Climate Week 2020 September 21–27
Listening to each other’s experiences as Africans impacted by the climate crisis is an important part of Climate Week/COP26. We need stories of hope, commitment, and courage—stories that can unite us, inspire us, and rekindle our spirit. We also need to share our struggles in relation to the climate emergency, and how it is impacting our continent, countries, and communities.
This Forum on African Voices welcomes African climate activists, and all Africans, to come share their stories and struggles, learn from each other, and get a broader picture of the threats of climate change. At intervals during the forum, participants will take turns listening to each other in pairs. In this way, everyone will have a chance to process what they have heard, tell their own story, and express any feelings they have about the climate crisis. Sharing like this can be a powerful way to strengthen our resolve, commitment, and activism.
Our goals are:
1. Increasing awareness of the existence of and damage caused by the climate emergency,
2. Freeing each other from oppression and other hurts that turn people against one another and make them compete for resources,
3. Supporting each other to organize effectively to preserve and restore the environment.
The Work of SAL and UER
It is possible to limit the effects of human-caused climate change and restore the environment—and some big changes are needed if this is to happen. Sustaining All Life (SAL) and United to End Racism (UER) believe the environmental crisis cannot be resolved without ending racism, genocide of Indigenous peoples, classism, sexism, and other oppressions. The impact of environmental destruction and climate change falls most heavily on the groups targeted by these oppressions, and on other vulnerable populations (including populations of people who are elderly, disabled and very young).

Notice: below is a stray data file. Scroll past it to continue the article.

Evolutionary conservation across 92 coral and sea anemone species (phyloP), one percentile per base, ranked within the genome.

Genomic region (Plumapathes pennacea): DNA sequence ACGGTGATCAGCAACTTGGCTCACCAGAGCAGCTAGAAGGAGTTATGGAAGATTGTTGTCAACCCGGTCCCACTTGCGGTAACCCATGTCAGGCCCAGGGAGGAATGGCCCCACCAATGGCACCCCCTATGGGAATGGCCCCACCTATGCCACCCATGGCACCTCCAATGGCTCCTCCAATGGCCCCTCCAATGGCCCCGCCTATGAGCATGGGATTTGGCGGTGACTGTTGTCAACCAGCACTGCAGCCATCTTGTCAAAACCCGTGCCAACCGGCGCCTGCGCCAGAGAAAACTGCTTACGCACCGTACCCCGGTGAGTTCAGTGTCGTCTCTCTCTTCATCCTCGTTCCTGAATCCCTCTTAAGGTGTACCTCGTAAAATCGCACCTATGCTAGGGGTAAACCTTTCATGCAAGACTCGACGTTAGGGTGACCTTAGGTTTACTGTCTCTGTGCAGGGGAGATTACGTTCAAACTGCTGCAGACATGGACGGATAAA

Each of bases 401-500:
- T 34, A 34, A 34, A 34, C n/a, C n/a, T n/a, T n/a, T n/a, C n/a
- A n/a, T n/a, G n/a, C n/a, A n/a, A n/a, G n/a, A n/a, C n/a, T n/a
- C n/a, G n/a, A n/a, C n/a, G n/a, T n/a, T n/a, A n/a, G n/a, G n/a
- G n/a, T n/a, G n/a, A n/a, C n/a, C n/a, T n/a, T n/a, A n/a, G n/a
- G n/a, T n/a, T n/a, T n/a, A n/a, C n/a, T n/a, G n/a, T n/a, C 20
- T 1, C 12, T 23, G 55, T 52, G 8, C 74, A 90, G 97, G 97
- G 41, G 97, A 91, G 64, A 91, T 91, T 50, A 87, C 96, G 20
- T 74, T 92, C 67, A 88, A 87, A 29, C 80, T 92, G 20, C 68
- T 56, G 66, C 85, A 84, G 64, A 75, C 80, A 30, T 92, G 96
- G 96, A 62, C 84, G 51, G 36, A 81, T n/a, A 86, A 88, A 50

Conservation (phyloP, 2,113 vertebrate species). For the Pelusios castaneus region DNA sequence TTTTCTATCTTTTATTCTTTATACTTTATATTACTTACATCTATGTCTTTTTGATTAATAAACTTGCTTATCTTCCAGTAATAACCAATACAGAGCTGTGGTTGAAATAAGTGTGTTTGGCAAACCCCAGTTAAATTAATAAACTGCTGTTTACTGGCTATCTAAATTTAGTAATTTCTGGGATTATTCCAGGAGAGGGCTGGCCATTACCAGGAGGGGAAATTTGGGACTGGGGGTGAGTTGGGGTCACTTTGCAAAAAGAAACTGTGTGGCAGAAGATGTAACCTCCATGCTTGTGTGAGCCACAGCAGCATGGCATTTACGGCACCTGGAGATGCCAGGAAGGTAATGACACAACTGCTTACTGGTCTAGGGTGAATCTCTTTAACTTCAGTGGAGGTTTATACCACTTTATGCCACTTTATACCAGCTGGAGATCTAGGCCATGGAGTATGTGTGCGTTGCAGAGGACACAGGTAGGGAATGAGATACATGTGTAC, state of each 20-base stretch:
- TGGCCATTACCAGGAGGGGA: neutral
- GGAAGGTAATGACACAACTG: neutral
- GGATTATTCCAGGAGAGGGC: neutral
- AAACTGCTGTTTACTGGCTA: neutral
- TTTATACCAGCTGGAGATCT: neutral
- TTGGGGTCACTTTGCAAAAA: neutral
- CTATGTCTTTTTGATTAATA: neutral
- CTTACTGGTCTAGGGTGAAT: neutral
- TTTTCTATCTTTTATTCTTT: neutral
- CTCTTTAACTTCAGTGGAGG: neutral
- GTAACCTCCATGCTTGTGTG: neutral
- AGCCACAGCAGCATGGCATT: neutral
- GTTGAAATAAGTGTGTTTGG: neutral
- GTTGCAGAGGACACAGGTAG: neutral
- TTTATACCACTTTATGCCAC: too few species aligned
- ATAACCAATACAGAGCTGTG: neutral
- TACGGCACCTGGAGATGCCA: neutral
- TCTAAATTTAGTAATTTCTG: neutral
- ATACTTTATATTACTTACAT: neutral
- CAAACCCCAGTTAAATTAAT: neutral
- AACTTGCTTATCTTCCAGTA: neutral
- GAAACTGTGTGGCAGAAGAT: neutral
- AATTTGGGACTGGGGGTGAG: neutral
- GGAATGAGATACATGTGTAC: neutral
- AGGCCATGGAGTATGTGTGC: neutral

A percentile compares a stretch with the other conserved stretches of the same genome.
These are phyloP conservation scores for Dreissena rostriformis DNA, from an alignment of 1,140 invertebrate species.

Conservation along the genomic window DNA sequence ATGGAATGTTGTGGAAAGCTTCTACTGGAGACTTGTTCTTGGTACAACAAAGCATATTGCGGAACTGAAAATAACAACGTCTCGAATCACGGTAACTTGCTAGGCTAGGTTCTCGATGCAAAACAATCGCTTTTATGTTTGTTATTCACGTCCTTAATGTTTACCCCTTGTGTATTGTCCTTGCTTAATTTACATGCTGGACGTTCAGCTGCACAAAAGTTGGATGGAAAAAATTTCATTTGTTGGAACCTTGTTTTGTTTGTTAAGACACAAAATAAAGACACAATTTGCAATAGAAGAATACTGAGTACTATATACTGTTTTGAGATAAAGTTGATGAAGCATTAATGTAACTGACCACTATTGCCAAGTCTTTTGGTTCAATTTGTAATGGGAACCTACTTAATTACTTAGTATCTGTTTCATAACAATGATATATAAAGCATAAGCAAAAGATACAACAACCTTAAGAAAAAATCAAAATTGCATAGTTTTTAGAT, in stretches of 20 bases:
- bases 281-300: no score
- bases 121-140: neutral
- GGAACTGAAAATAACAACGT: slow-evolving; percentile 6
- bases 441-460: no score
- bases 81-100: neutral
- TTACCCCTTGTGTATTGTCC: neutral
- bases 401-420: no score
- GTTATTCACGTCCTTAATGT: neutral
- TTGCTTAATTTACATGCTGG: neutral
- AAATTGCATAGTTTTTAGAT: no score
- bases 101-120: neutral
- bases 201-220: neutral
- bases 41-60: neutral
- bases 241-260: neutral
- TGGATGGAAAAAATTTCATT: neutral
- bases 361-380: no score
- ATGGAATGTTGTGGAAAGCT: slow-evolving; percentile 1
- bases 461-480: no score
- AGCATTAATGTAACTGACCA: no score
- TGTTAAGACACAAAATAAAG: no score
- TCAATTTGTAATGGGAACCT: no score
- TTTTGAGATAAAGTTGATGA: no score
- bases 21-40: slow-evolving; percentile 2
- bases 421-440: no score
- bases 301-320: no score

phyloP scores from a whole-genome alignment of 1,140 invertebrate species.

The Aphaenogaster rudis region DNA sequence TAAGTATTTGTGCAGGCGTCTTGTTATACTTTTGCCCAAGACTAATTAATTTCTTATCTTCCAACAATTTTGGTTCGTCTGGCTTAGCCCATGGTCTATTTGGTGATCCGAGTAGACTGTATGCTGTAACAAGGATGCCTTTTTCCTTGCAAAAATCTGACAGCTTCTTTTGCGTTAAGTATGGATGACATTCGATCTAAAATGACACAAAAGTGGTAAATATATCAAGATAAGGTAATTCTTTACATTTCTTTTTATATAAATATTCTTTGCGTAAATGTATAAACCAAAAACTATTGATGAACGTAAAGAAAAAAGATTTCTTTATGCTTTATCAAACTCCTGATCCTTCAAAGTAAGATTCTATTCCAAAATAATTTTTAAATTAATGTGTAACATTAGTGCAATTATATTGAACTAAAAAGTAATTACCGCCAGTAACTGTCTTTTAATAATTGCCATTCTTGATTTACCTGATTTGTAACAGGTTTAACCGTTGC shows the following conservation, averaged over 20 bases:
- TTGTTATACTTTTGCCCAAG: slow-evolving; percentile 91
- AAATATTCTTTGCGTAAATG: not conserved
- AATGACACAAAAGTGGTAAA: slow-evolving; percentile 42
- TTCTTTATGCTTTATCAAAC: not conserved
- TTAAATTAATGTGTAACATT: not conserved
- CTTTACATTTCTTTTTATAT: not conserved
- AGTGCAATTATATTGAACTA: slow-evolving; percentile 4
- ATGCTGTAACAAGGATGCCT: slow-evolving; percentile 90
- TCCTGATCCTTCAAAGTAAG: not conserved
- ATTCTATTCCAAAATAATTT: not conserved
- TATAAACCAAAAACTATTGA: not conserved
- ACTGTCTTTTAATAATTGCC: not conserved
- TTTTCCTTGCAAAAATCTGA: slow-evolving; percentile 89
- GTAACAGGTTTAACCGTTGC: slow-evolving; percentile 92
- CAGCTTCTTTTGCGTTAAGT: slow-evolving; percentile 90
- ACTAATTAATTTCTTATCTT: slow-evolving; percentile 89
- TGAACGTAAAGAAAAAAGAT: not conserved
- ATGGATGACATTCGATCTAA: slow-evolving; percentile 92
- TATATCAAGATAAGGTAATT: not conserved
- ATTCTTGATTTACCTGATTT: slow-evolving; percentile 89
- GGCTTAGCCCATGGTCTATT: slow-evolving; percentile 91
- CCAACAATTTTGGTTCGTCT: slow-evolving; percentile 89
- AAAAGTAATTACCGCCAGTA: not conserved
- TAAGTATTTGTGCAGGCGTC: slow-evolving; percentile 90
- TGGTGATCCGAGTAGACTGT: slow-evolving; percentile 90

To build a movement powerful enough to resolve the climate crisis, SAL and UER believe that the following barriers must be overcome: (1) longstanding divisions between nations and between groups of people caused by oppression (especially by racism, genocide of Indigenous people, and classism), (2) wide-spread feelings of discouragement and powerlessness, (3) a too-slow response to the escalating damage to the earth’s climate, (4) difficulties in effectively addressing the connections between the environmental crisis and the failures of our economic system.
We have found that these barriers are most quickly overcome as people heal from the mental and emotional harm caused by oppression. SAL and UER events provide opportunities for people to take turns listening to each other while encouraging emotional release. We become better able to think, speak out, organize, unite, and lead others in building a sustainable world.
SAL and UER are projects of and use the tools of Re-evaluation Counseling, which currently exists in 95 countries.